WASHINGTON, Jan. 1 -- Russian Foreign Minister Andrei Kozyrev and the next leader of the U.S. Senate, Bob Dole, agreed Sunday that the Chechen conflict is a no-win proposition for Russian President Boris Yeltsin. Kozyrev said the fighting is a 'national tragedy' that holds no chance of gains for the Russian leader but which nevertheless cannot be halted without a settlement of what is considered to be a heavily armed rebellion. Kozyrev spoke on NBC's 'Meet the Press' program, interviewed by satellite from Moscow. Dole, on the CBS 'Face the Nation' program, said the American people have very little patience with massive civilian casualties, regardless of the reason. He joined other administration and congressional figures who have questioned the means Russia is using to secure the territorial integrity that Russia has an acknowledged right to maintain. 'This is a no-win situation for Yeltsin,' Dole said, 'and it's an indication that democracy may be on the brink of failure' in Russia. 'On the other hand, I think you can't just dismiss the integrity -- territorial integrity that Yeltsin's talking about,' Dole added. 'I think it's the use of force that will turn off the American people and the American Congress.' One of Dole's Senate colleagues, Phil Gramm, said Russia's use of such massive force 'undermines' their position. Yeltsin, 'was willing to use power that we clearly would not use ourselves,' Gramm said on CNN Sunday. 'Countries that use that kind of power against their own people, you've got to question their commitment to basic human rights.'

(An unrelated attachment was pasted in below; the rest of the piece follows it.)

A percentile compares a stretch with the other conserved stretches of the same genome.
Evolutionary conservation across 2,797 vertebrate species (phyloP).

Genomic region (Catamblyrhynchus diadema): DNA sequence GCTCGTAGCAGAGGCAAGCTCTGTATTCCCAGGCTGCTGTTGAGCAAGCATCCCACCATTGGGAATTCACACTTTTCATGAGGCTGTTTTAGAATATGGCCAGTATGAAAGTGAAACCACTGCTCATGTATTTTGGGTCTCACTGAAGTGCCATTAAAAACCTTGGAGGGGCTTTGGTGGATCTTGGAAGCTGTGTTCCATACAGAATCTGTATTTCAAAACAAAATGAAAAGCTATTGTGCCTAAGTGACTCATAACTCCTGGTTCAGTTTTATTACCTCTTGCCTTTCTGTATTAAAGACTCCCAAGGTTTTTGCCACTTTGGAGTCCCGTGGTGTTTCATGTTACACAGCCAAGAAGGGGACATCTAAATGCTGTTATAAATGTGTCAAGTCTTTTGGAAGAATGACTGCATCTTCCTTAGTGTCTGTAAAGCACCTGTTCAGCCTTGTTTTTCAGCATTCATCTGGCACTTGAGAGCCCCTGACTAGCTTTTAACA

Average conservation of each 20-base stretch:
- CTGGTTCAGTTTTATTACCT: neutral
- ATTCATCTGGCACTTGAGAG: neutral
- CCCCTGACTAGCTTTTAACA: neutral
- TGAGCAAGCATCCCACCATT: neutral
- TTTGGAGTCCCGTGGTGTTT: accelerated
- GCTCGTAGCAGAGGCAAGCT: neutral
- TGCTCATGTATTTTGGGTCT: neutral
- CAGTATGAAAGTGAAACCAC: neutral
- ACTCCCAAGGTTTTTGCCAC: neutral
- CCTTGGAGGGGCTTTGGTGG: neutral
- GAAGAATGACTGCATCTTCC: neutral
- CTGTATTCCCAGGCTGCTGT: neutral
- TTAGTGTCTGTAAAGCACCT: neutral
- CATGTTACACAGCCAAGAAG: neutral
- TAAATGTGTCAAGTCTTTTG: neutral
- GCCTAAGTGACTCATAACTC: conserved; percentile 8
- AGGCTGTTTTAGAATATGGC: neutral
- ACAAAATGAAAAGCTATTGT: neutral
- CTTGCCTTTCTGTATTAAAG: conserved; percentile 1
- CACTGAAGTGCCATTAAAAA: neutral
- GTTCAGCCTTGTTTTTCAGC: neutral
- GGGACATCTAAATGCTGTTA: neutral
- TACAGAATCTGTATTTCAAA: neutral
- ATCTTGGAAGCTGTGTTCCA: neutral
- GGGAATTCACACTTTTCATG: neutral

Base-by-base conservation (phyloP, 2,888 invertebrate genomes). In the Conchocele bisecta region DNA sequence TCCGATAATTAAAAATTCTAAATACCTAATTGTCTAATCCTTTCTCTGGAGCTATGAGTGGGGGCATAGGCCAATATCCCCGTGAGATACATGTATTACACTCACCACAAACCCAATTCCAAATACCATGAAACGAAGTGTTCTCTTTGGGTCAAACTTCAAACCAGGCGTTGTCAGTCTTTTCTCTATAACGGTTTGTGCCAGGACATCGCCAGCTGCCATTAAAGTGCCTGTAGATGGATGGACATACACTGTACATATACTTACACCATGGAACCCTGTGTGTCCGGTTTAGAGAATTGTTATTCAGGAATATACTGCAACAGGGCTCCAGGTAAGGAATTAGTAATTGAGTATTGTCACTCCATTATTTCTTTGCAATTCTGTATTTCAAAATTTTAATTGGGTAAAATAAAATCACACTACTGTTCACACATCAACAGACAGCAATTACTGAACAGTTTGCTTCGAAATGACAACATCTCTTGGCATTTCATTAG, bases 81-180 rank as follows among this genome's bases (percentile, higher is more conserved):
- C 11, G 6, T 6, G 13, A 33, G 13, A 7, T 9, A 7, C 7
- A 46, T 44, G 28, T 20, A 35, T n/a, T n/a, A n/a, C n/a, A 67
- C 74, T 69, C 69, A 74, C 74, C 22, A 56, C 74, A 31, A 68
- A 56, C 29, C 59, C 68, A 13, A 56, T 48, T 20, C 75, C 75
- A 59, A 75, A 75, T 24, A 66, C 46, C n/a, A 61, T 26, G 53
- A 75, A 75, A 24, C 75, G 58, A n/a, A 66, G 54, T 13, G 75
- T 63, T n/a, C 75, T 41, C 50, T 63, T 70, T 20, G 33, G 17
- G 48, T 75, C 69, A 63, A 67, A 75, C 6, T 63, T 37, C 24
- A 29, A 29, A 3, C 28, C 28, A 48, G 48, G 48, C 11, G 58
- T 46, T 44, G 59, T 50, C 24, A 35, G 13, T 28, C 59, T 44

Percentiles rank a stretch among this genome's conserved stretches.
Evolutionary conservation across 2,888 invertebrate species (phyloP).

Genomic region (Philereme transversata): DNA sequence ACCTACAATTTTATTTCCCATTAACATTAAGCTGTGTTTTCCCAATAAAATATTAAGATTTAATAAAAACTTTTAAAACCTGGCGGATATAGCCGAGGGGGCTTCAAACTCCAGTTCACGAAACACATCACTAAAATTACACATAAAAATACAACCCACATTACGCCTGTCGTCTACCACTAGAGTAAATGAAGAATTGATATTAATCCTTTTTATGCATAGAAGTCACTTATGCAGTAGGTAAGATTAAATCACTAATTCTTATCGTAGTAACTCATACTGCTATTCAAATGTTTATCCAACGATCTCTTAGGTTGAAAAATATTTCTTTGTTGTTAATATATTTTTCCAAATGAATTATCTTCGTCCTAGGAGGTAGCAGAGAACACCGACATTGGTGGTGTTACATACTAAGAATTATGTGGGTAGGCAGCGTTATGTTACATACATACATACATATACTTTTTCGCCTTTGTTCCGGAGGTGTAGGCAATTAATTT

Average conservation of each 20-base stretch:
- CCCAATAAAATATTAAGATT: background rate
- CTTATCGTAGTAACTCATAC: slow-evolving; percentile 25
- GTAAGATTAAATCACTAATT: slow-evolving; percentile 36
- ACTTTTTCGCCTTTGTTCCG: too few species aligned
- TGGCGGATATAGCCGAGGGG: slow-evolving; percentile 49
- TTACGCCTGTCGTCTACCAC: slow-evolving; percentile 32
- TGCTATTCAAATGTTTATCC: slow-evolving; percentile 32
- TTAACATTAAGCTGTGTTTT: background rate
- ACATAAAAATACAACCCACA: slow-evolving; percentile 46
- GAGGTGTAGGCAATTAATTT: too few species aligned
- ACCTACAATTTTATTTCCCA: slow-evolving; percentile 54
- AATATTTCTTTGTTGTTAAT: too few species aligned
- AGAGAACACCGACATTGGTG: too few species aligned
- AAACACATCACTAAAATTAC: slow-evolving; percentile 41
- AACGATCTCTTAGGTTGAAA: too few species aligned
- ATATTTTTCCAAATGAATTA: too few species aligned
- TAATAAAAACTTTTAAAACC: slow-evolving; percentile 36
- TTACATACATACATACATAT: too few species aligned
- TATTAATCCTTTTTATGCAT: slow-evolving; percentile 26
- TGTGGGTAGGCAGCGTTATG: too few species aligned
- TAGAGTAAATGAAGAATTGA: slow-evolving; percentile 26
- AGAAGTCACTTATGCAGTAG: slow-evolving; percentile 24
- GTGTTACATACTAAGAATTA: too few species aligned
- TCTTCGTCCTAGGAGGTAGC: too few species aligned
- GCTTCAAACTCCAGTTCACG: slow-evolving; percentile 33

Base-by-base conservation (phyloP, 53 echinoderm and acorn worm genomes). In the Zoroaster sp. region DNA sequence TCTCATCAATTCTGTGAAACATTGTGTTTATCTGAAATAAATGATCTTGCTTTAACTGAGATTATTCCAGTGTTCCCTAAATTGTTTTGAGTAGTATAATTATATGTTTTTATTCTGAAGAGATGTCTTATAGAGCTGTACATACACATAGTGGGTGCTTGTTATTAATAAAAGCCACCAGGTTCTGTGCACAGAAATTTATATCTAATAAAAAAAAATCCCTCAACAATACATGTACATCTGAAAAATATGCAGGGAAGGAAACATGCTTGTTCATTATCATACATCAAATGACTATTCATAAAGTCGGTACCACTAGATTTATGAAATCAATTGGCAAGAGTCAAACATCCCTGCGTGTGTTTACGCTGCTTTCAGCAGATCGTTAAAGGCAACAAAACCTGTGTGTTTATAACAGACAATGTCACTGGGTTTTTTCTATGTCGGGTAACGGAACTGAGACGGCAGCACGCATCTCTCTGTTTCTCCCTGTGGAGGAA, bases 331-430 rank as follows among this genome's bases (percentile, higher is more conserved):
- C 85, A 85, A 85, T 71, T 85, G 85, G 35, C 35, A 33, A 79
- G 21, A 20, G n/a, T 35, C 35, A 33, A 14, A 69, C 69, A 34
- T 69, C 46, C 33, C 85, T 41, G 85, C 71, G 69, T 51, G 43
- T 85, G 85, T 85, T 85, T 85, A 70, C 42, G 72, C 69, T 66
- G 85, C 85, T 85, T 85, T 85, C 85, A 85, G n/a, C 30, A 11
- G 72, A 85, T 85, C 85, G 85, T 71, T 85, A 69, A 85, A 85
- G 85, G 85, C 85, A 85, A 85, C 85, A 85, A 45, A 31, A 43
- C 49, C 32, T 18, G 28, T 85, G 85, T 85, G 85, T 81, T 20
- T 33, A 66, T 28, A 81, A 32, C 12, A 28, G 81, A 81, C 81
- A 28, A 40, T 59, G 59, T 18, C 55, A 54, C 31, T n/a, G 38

Answering the question of who is in charge of the Chechen campaign, Kozyrev said, 'Boris Yeltsin is evidently in charge of the political decisions, but what is also absolutely clear (is) that we are having major tragedy on our hands.' Kozyrev said the situation in Chechnya is not comparable to civil disturbances in cities like Los Angeles, which called for National Guard security patrols. A better comparison would be to President Lincoln's responsibilities during the Civil War, he suggested. The Chechan leaders are using 'heavy weapons, tanks, rockets, not to speak of machine guns and other things,' Kozyrev said. 'So, yes, president (Yeltsin) is in control,' Kozyrev said, having ordered the military operation 'as a United States president would do if he is faced with a regional gang which has in its camps tanks.' The military details, however, are in the hands of Russian generals, he said. Dole said the television account of the fighting 'is going to be troubling for the American people' with Congress becoming more reluctant to consider additional assistance for Russia. 'I just know that when these things happen, when you have helpless people, when their cities are destroyed and innocent women and children -- whether it's Bosnia, whether it's Chechnya, whatever it may be -- when it's on television, we watch television and we react.' 'We don't believe in this case that Yeltsin can possibly come out on top. He's going to lose whatever happens,' Dole said. Kozyrev said, 'It is nothing to gain or nothing to score, either for President Yeltsin, myself, or anybody here in Russia or elsewhere in the world. It is just (a) national tragedy.' Kozyrev said that regardless of U.S. opinion, 'We have to overcome it. It is just intolerable to have a military gang anywhere, be it in the center of Moscow, be it in Los Angeles or whatever, or Chechnya, and we have to put it down.' White House National Security Adviser Anthony Lake, also interviewed on NBC's 'Meet the Press' program Sunday, said of the Chechen fighting, 'I think the issue is more how they use force than whether they use it.' The United States supports 'the territorial integrity of Russia, just as we support the territorial integrity of its neighbors, so the issue is not whether Chechnya should be a part of Russia or not,' Lake said. Russia Sunday claimed its troops were close to victory over rebel leader Dzhokhar Dudayev's armed separatists after two days of heavy fighting in the Chechen capital of Grozny. Russian troops had surrounded Dudayev's headquarters in the city's center and were exchanging gunfire with rebels inside, contradicting earlier Russian claims that the troops 'controlled' the presidential palace and the entire city.